Creating a recovery partition - like Dell ,HP

Discussion in 'Computer Support' started by BertieBigBollox@gmail.com, Jul 27, 2010.

  1. Guest

    Is it possible to do this? Need this to roll out to a user with an
    easy way to get back to the default installation in case they screw
    things up.

    I'd like to dual boot the PC but have a partition with a saved ghost
    image in. Then if needs be PC could be booted to the partion and the
    ghost image restored.

    In the past, I've created bootable ghost DVDs which do this, but, in
    this case, theres no DVD drive.

    Any ideas best way to do it?

    I'm guesiing it could be done by dual booting Pc with xp and dos, and
    then setting up DOS same as I do for DVD boot?
     
    , Jul 27, 2010
    #1
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  2. Mike Easter Guest

    wrote:
    Subject: Creating a recovery partition - like Dell ,HP

    > Is it possible to do this? Need this to roll out to a user with an
    > easy way to get back to the default installation in case they screw
    > things up.
    >
    > I'd like to dual boot the PC but have a partition with a saved ghost
    > image in. Then if needs be PC could be booted to the partion and the
    > ghost image restored.


    PC Mag had an article in 2006 Sep.

    http://www.pcmag.com/article2/0,2817,2014353,00.asp - Make a Recovery
    Partition - Many PCs come with recovery CDs that will restore your
    system to factory-new condition, but you can get the job done faster—and
    add all your favorite programs and system settings to the restoration—by
    creating a recovery partition.

    They used Partition Magic and Ghost for the illustrations, but there is
    also freeware to do it.

    An outfit ZAR who makes voth free and payware for partition/data
    recovery has an interesting article about some things which can go wrong
    with partitions (and therefore complicating their recovery)

    http://www.z-a-recovery.com/art-partition-recovery.htm How to recover
    data from a damaged partition

    Besides whatever you do with a recovery partition, it is a good idea to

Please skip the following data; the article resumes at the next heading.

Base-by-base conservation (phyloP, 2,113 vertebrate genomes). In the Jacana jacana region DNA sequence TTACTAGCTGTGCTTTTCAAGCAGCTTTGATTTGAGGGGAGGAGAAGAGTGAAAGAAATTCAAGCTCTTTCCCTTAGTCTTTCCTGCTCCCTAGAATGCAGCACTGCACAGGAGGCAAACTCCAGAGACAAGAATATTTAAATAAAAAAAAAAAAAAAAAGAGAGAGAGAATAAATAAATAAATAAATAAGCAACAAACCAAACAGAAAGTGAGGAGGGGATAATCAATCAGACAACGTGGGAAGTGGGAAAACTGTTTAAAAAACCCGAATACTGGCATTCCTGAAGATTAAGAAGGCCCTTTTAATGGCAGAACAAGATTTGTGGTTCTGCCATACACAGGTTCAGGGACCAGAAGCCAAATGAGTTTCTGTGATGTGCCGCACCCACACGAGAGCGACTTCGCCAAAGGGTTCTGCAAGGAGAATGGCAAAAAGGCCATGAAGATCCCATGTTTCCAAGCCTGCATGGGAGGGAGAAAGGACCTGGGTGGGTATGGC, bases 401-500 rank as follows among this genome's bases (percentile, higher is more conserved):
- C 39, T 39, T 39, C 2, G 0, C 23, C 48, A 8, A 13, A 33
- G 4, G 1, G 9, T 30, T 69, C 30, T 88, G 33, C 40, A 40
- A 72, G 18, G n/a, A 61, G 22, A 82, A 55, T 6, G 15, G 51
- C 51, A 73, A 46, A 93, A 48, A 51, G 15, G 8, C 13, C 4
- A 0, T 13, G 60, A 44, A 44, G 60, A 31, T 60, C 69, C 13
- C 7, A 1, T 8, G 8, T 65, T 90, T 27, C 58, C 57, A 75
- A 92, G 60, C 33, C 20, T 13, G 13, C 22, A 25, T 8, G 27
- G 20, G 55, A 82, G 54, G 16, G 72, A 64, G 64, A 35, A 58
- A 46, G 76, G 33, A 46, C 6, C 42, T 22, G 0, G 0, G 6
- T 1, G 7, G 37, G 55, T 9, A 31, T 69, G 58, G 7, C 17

have an alternate recovery strategy which involves images and files
    somewhere else besides the hard drive being imaged. Hard disks die.


    Separate from all of that...

    From: "" <>
    Subject: Creating a recovery partition - like Dell ,HP
    User-Agent: G2/1.0

    I suggest that you:

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    - whether you use GG to post or a newsreader, you should create a
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    Then the newsreaders which use a short attribution line will just cite
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    - when you create a new thread with a message question, create a good
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    - don't crosspost, routinely or otherwise. Many people filter out
    crossposted messages as well as GGers.

    -


    --
    Mike Easter
     
    Mike Easter, Jul 27, 2010
    #2
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  3. Description of the Windows XP Recovery Console for advanced users:
    http://support.microsoft.com/kb/314058/EN-US

    wrote:
    > Is it possible to do this? Need this to roll out to a user with an
    > easy way to get back to the default installation in case they screw
    > things up.
    >
    > I'd like to dual boot the PC but have a partition with a saved ghost
    > image in. Then if needs be PC could be booted to the partion and the
    > ghost image restored.
    >
    > In the past, I've created bootable ghost DVDs which do this, but, in